Fasch: Orchestral Suites (CD review)

Pal Nemeth, Capella
Savaria. Dynamic DM8029.

Who?  German
violinist, composer, and kapellmeister Johann Friedrich Fasch (1688-1758) was
another of those artists that audiences and critics respected during his
lifetime but whose music soon faded into obscurity after his death. Remember,
there were no phonograph records and no radio or television to keep the musical
arts alive, and with changing attitudes in music, changing instruments, and
changing orchestral sizes, older ideas often died or got lost along with their
composers. Critics of Fasch’s day thought so much of the man, they would often
hold his music in the same regard as that of Bach and Telemann. The present disc
contains three of his orchestral compositions representative of his work.

The Suite in F major,
a six-movement suite, starts with a typically French-sounding overture. Played
by the Capella Savaria, a Hungarian period-instruments ensemble under the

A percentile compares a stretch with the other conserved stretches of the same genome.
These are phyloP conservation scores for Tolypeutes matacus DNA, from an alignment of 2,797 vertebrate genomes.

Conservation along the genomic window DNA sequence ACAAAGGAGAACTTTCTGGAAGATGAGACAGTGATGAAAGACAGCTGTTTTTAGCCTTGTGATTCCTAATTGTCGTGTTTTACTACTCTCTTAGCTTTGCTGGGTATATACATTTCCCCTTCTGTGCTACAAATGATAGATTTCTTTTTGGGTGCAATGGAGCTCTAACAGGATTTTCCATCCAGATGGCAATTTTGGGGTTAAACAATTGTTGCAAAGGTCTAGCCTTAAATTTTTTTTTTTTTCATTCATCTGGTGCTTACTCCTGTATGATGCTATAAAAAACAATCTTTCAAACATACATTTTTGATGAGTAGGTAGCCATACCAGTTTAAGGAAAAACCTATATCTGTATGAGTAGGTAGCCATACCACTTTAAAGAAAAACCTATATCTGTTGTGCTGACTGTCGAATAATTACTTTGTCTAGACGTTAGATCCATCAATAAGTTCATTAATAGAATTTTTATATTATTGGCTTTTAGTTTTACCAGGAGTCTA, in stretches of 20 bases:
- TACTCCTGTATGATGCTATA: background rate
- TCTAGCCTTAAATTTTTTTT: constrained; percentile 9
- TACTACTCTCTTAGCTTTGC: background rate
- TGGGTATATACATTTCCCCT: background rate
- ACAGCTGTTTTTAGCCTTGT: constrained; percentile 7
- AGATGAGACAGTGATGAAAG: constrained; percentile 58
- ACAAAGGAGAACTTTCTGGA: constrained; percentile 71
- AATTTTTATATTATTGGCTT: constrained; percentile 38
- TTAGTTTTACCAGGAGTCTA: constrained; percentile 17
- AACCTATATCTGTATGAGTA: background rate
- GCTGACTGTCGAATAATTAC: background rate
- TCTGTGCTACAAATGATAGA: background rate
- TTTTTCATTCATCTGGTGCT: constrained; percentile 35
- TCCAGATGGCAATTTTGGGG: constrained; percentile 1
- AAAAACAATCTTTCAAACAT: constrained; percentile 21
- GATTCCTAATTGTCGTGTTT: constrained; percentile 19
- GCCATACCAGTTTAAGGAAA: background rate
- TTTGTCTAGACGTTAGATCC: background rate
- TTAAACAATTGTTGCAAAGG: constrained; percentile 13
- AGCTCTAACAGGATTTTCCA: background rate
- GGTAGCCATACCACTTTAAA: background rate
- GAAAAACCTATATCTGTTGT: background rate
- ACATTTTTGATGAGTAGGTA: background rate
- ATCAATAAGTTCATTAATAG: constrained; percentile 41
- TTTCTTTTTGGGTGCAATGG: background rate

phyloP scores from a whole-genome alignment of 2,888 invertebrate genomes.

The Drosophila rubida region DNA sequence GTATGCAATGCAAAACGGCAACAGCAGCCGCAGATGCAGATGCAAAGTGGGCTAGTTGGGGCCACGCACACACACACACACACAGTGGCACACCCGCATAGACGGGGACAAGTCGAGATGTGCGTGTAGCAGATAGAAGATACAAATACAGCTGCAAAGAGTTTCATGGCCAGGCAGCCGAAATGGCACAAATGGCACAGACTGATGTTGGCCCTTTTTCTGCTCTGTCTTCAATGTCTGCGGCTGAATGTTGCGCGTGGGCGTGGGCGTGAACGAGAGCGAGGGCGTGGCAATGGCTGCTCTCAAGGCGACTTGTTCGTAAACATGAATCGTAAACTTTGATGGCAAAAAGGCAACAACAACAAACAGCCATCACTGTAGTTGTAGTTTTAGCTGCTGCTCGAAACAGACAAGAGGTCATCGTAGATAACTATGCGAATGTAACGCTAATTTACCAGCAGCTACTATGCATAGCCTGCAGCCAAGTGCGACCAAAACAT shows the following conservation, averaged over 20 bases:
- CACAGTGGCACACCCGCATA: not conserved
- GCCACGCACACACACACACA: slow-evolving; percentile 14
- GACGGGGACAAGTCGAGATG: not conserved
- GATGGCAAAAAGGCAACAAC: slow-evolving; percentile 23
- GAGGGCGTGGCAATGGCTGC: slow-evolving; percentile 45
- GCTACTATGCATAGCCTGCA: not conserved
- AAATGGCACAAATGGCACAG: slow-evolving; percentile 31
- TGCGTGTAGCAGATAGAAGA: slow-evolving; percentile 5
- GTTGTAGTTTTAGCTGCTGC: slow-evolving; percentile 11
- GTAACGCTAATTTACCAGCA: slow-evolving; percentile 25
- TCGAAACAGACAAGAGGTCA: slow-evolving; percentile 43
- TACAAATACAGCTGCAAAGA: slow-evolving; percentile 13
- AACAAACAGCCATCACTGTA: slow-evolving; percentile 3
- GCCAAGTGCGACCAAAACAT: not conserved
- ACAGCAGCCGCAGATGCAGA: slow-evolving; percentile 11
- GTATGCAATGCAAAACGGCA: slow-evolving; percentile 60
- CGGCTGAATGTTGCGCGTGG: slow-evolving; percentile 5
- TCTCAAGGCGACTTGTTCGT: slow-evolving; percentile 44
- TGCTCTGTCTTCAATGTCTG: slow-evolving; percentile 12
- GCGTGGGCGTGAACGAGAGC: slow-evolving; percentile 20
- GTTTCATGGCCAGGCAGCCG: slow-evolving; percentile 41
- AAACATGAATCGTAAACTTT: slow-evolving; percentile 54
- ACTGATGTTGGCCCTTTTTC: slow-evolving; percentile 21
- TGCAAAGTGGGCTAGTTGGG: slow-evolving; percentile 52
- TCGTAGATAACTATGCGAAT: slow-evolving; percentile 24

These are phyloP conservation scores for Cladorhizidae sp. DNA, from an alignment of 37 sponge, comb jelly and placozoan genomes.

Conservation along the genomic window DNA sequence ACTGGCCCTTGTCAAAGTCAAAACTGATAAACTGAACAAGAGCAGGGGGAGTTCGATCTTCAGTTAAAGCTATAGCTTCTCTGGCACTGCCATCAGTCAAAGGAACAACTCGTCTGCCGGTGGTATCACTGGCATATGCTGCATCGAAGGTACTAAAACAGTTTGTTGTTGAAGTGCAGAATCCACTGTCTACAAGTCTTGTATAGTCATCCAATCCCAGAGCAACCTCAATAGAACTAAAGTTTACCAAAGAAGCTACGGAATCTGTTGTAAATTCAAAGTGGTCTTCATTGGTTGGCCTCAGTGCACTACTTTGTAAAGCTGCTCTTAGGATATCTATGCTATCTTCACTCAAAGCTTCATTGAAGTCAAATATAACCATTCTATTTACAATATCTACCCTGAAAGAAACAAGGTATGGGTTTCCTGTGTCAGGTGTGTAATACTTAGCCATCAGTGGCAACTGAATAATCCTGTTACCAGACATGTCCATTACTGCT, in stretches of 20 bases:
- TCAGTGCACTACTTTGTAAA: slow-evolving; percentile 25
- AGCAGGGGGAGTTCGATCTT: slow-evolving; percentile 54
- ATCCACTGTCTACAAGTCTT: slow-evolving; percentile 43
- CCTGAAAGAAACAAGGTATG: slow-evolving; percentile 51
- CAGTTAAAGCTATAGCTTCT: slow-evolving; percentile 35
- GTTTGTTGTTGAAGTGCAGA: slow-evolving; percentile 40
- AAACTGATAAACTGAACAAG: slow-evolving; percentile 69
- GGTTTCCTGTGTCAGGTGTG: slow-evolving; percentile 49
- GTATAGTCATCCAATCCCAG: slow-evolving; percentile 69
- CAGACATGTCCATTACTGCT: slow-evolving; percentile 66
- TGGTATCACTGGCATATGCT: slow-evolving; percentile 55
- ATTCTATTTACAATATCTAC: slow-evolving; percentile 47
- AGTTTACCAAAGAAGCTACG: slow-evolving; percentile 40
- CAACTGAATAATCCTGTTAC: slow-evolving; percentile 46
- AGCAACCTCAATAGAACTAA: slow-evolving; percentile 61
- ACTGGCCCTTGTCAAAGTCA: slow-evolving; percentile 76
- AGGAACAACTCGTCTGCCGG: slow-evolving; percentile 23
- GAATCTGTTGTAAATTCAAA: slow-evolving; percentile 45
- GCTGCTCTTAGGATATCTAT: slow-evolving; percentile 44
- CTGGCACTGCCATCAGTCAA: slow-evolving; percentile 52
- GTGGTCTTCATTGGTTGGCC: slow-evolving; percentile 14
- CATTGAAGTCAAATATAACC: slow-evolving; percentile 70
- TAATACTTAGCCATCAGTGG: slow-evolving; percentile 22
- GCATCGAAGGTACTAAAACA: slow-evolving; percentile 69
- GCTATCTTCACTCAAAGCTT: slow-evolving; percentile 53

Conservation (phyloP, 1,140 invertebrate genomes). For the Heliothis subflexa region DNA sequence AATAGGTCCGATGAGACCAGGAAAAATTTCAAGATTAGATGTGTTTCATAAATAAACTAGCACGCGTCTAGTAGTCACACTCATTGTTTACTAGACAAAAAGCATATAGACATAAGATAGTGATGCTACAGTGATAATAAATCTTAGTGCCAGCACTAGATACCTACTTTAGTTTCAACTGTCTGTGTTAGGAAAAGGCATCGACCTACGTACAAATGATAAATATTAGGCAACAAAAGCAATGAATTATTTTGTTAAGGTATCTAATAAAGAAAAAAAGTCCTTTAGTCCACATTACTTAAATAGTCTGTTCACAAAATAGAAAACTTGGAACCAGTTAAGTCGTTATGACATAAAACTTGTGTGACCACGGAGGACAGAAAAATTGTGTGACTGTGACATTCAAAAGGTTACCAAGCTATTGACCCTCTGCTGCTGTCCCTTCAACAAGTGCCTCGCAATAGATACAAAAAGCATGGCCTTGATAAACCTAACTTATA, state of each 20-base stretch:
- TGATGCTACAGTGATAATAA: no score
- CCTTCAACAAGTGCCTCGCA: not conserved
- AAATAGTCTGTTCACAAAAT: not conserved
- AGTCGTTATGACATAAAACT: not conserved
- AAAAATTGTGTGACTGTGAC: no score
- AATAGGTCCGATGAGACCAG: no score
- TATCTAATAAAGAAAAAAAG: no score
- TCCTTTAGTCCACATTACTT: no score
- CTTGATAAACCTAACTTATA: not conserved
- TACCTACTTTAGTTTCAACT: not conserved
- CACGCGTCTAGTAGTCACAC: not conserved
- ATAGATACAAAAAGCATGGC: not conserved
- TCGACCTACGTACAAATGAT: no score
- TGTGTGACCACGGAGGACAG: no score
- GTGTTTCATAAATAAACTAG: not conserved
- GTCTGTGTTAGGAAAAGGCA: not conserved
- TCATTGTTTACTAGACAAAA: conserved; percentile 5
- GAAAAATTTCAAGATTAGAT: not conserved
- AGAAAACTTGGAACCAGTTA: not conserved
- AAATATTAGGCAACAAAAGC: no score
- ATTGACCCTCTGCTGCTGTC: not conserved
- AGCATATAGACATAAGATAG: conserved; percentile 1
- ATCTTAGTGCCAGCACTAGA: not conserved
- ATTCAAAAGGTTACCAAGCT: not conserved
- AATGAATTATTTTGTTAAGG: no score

directorship of Pal Nemeth, the suite displays a pleasing and lively spirit.
After the overture, there continue the usual dances and interludes: airs,
bourrées, gavottes, plaisanteries (amusing pleasantries), and, of course,
minuets, which end each suite.

For me, the most-delightful work on the program is the
little Suite in D major, also in six
movements. It has a most-regal and stately overture that is quite fetching.
Nemeth then infuses the rest of the suite with an equal charm. The music is
light and flowing, never raucous, edgy, or annoying in any way, the airs
particularly lyrical and sweet, especially the second one.

The disc concludes with the longest of the selections, the
Suite in A minor, containing ten
movements. If one is listening to the album straight through, yet another of
these sets may be a bit much, but taken one suite at a time, they can be quite
satisfying. Anyhow, the A minor Suite
starts in a more serious fashion than the others, finally giving way to a
breezier, rhythmic pulse and more courtly moods. As before, the Capella Savaria
play with vigor and finesse, and Maestro Nemeth’s direction appears impeccable.

Recorded at Saleszianer Theater, Szombathely, Hungary in
1999 and re-released by the Dynamic label in 2012, the sound is warmly and
spaciously vibrant. The theater exhibits a rich, resplendent resonance, and
together with the engineers capturing a good left-to-right and front-to-back
image, the sonics are as lifelike as possible. The idea here was not to
reproduce the most-transparent midrange but the most-realistic overall
impression.  In this regard, one must
count the recording a success.


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